2. Vertical lines: Describe the sensations elicited through the use of vertical lines. Do they feel kinetic? Create a sense of urbanisation? Do they feel aspirational? Authoritative?
  3. Diagonal lines: If the photograph includes any strong diagonal lines, do they give a sense of motion? Inconclusiveness? Instability? Describe the sensation created by the diagonal lines in the photograph.

Consider the shapes in the photograph. Remember, shapes are definite forms created by objects, figures, and shadows. They are rendered in colours or shades of grey. Describe the following shape attributes of the photograph:

  1. 2-dimensional shapes: These are flattened design elements that form when lines close back on themselves. These are commonly found as squares, circles, triangles and rectangles. Describe the two-dimensional shapes you can find the photograph.
  2. 3-dimensional shapes: These are masses, the literal objects that were photographed. Consisting of real life length, breadth, weight and depth, they are sculptural objects which can only be distinguished from shapes by the use of light and shadow. Describe the three-dimensional shapes you can find the photograph.

Consider how the lines and shapes in the photograph lead the eye. Is there a point where the eye returns or temporarily rests? That is the point of emphasis, and many photographers strive to achieve strong visual emphasis.

  1. Is there an emotion or narrative implied by that visual emphasis?

Part 4

Return to your initial selection of eight photographs you made in Part 1. From the remaining three photographs that you did not select, pick one for the following task. Write a single paragraph on the the image, focusing on the technical elements present in the photograph, and the effect you think they have on creating meaning. Consider the following:

  • Lighting: How would you describe the type of lighting?Is it natural lighting? Is it hard of diffused? Is it direct, or is it reflected off of other surfaces? Is there any shade present? Perhaps instead of natural light, the light comes from an artificial source? If so, what kind of artificial light is it? Is it tungsten or fluorescent? Does it come from a flash? How much level of direct control did the photographer have over the light in the photograph? Have they positioned the light themselves? Are they using reflectors to direct more light to specific areas? Has the photographer manipulated the intensity of the light, or the distance it travelled?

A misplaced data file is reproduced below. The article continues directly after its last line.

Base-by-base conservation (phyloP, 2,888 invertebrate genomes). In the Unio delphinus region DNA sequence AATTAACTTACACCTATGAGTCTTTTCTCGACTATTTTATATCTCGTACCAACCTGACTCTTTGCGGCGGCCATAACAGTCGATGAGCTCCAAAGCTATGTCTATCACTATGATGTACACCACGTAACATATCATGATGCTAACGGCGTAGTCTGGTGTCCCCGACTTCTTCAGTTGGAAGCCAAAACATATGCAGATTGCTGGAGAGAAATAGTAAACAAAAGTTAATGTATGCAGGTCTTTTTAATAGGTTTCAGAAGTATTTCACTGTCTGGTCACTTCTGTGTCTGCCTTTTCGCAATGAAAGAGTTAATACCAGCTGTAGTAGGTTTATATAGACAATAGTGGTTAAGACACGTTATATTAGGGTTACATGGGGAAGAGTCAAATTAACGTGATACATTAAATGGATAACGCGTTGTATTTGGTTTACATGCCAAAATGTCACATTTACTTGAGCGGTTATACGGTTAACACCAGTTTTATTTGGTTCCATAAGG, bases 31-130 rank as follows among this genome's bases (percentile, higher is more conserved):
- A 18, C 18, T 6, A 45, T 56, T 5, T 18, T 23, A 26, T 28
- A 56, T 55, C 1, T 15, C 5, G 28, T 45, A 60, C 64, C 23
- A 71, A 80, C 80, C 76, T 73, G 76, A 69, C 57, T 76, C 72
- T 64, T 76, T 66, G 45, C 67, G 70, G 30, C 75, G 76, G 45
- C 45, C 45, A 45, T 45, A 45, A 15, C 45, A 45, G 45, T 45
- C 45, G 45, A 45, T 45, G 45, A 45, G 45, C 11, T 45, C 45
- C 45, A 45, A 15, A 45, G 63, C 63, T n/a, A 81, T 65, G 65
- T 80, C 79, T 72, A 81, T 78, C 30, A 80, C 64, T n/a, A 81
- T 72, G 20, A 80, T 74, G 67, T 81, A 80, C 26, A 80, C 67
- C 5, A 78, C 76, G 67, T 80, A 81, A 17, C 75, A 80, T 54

• Aperture: Based on your research, as well as your own personal interpretation of the visual impact of technical choices, what can you identify about the lens used to photograph the scene? Can you guess what the lens size was that the photographer chose to use? Was the lens macro, telephoto or wide angle? What is the focal point of the photograph? Has the photographer utilised depth of field in their composition? Is it deep or shallow? Is the subject sharply focused or is it softly blurred? Is there any visible vignetting occurring at the edges of the lens?
  • Shutter Speed: Based on your research, as well as your own personal interpretation of the visual impact of technical choices, what can you identify about the exposure time the photographer used? Is the photograph over or under exposed? Did they use any amount of motion blur or panning to capture a sense of motion or speed?
  • ISO: Based on your research, as well as your own personal interpretation of the visual impact of technical choices, what can you identify about the film speed the photographer chose to utilise? How would you describe the light sensitivity in the photograph? Is the photograph grainy? If so, is the grain coarse or fine? What is the tonal contrast in the photograph like? Is there a lot of contrast, with mostly bright highlights and dark shadows, or is there a greater range of mid tones as well? What can the grain and the tonal contrast tell you about the film speed utilised?
  • White Balance: If the photograph is in colour, how would you describe the colour cast and general temperature of the photograph? Is it warm or cold? Do the colours seems ‘true’, appearing natural and accurate, or do they look artificial?

Part 1

In Part 1 of Session 1 you narrowed a selection of significant photographs from twenty of the most prolific street photographers down to four that you enjoyed the most. You then selected one photograph from these four. In Session 2 you selected one photograph from the remaining three. From the remaining two photographs choose a single photograph for the following questions.

  1. What do you see in this photograph?
  2. Can you describe what you see in more detail?
  3. What else do you see?
  4. What is going on in this photograph?
  5. What information in the photograph makes you say that?
  6. What techniques did the photographer use to make this photograph?
  7. What is the point of view? How is the picture framed?
  8. Describe the quality of the lighting. What direction is it coming from? Point out the pattern of light and shadow.
  9. What choices did the photographer make?
  10. Why do you think the photographer chose to use that technique?
  11. Why do you think the photographer chose to compose the picture this way?
  12. What is the photographer’s point of view? What effect does it have?
  13. Why did the photographer choose to frame the picture this way?